“HoloLens is the most fascinating tech I’ve tested in a long time. We still don’t know how much it will cost at retail, but HoloLens seems to have unlimited potential – that which it seems like it can actually live up to. And that alone is incredibly exciting.”
However, the HoloLens is almost impossible to get your hands on, unless you are a developer who applied to get a HoloLens several months ago, which the author of this article did. Taking it out of the box feels surreal and setting it up proves frustrating. But once it’s up and working, the HoloLens proves to be the most fascinating (though somewhat flawed) tech device in recent memory.
There is a guided tour on Microsoft’s HoloLens that takes you through the setup. Perhaps the most difficult thing to do is getting the hand gestures just right in order to select, close, and even move items. However, once the gestures are perfected, they come as second nature — so much so that one doesn’t even have to use the clicker device that is included with the HoloLens.
It’s important to understand that the HoloLens is nothing like all of the other recent “headsets” that have come out recently, such as the HTC Vive, the Oculus Rift, and the Gear VR. The HoloLens is an augmented reality device, not a virtual reality device. Using it on a movie set with others during a long break proves fascinating. Suddenly, a ballerina appears dancing on a props table. Then, a young teenage street dancer appears on top of a table by the coffee machine. When looking slightly to the left, a Netflix browser appears. Then, just before going back to the set, holes form in the walls where robots and scorpions start coming through. It’s all futuristic — sometimes, too futuristic.
What stops all of this from being a perfect experience is the fact that if all these things were truly available in the real world, your vision would catch two, or even three, objects at the same time. However, this isn’t the case with the HoloLens, unless two holograms are placed next to each other. The sort-of-visible square where the holograms appear takes up about 60 percent of your vision. If you are looking at a hologram that falls outside of that 60 percent, the HoloLens image clips and it doesn’t feel so much like you are in the hologram world anymore.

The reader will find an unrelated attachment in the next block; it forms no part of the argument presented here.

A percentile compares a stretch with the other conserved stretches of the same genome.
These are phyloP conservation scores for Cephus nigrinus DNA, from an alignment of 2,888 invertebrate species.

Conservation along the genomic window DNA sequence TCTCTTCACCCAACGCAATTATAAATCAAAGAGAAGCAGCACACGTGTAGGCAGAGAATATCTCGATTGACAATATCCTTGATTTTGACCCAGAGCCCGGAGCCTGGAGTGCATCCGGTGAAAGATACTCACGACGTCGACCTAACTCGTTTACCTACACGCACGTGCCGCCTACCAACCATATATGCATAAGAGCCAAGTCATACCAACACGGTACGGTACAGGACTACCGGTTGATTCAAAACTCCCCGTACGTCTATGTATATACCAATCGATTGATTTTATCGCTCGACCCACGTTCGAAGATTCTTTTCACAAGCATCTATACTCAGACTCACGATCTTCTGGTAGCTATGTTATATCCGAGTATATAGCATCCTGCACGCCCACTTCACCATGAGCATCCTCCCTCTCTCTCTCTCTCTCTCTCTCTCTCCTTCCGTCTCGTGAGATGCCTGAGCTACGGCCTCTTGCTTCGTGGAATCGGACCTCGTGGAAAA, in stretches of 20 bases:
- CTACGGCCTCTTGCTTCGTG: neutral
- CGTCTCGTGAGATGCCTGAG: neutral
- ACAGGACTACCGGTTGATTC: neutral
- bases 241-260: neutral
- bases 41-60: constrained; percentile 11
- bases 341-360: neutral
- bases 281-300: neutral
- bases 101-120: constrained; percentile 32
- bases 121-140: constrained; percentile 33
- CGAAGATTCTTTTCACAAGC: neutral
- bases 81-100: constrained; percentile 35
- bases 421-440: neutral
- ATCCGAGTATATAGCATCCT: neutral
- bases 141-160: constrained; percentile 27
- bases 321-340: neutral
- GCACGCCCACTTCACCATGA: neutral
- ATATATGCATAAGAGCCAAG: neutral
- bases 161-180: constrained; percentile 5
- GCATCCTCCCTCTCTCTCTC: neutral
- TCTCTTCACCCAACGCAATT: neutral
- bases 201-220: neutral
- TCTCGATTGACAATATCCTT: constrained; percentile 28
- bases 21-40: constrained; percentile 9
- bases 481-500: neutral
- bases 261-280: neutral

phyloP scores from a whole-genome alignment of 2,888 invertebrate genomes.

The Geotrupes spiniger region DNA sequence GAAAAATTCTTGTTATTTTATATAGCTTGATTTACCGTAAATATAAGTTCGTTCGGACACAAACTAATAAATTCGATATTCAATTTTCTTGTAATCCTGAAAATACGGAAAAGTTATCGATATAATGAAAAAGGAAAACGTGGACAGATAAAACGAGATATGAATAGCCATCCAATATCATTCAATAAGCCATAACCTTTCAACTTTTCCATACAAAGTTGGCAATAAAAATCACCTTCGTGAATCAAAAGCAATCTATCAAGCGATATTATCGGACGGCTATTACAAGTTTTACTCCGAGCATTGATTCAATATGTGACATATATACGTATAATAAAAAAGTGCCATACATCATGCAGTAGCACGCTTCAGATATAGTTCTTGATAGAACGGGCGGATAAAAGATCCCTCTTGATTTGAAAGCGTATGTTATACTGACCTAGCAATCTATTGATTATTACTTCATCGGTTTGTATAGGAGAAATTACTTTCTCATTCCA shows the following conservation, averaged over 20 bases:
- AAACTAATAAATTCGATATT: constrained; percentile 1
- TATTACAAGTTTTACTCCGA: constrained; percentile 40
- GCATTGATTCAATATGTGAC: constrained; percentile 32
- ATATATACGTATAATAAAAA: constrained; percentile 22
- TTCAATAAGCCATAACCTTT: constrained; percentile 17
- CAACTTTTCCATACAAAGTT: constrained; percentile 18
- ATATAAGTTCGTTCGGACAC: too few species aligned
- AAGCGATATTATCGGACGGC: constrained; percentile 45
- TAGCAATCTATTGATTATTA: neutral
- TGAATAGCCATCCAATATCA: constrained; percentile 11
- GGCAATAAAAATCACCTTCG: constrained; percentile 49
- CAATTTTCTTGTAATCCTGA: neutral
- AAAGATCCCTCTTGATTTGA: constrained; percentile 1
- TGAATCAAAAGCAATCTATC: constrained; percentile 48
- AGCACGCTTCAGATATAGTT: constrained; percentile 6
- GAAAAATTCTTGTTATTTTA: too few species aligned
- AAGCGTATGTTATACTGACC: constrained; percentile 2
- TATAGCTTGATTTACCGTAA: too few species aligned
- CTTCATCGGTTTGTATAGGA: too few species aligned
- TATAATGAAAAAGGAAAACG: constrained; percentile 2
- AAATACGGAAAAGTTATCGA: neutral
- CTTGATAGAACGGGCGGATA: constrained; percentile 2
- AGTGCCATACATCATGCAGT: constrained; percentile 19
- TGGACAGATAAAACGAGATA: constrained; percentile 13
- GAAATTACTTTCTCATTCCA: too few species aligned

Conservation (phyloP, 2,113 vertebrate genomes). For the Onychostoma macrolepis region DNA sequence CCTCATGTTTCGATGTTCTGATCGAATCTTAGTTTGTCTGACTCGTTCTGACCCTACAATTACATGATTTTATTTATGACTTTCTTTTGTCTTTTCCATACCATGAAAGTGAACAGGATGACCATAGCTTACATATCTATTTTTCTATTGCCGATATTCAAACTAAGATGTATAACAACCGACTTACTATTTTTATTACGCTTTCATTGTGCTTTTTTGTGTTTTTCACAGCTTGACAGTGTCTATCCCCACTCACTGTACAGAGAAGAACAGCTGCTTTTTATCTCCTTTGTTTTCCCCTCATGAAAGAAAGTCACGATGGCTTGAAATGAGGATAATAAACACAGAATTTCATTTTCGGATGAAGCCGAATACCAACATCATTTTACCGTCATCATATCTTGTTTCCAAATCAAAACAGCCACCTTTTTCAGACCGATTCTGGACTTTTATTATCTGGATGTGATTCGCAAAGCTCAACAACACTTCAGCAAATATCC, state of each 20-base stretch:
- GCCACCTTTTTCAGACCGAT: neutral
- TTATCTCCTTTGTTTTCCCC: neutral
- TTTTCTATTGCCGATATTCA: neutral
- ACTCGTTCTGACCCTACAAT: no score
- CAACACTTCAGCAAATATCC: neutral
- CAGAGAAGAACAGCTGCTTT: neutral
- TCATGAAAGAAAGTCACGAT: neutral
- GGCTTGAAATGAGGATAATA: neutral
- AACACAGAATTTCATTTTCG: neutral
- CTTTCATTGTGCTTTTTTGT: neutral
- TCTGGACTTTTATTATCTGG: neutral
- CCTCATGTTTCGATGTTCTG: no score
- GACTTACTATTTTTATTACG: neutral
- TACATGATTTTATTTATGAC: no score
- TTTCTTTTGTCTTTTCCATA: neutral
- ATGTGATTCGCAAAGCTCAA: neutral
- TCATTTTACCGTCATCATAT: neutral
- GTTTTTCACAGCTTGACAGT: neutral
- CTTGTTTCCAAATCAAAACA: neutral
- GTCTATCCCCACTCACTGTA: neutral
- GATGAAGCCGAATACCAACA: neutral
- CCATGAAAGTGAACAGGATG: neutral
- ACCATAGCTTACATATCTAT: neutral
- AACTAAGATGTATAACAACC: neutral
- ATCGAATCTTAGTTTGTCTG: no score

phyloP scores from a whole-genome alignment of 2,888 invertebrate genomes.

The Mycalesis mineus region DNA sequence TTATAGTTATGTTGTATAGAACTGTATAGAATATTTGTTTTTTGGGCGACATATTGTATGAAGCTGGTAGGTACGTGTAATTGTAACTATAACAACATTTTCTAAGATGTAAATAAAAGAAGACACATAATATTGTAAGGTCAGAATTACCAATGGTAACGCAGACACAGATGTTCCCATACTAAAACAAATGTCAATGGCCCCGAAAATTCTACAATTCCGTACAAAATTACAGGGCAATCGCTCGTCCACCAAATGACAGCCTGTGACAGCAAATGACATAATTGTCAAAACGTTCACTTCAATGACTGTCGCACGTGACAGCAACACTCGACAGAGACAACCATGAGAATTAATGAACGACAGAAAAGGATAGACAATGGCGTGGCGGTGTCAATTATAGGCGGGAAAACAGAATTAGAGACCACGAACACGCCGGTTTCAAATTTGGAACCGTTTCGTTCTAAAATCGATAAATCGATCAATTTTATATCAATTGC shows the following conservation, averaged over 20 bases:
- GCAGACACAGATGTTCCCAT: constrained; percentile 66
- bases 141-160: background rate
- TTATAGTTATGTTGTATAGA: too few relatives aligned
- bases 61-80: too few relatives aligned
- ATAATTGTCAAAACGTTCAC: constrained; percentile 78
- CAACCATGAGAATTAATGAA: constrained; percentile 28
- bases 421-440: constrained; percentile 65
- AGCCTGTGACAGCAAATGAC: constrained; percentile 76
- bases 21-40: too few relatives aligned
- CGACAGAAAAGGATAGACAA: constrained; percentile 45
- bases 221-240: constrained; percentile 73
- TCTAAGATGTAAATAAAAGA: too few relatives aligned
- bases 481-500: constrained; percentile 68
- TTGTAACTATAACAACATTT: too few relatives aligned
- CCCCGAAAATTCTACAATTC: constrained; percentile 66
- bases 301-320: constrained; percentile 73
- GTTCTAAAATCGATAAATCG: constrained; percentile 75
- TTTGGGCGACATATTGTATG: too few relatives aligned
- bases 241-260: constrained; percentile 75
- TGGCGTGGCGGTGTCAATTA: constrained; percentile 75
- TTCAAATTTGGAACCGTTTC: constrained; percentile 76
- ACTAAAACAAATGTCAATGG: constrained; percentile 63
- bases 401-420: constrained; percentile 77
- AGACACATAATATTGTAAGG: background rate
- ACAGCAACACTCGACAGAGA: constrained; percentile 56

The controversial field of view, however, doesn’t kill the delightful HoloLens experience. Once you know how to work around the HoloLens’ limited field of view, you sort of forget about its limits. Besides, one of the most enjoyable things to do is put a holographic movie screen on your wall and watch your favorite film, which easily fits inside the field of view. When you look away from the viewing square, the clip disappears, but you can still hear the sound and instantly put your eyes back on the film when you need to.
One can’t tell how limited the field of view is when the HoloLens takes videos. However, this video, taken at Starbucks, shows just how advanced the device is.
Microsoft will likely improve the field of view on the next beta version of the HoloLens (remember, this is not a consumer version yet), but one has to give credit to Microsoft for absolutely nailing everything else: the excellent tracking of the physical environment, the high resolution graphics, the immersive stereo sound (with speakers placed right by your ears), and the comfortable fit. Microsoft certainly won’t be able to charge $3,000 to consumers like they are with current developers, but a $1,000 price tag with an improved consumer version release in two years or so will absolutely guarantee the HoloLens is a hit.
[Photo via Daryl Deino]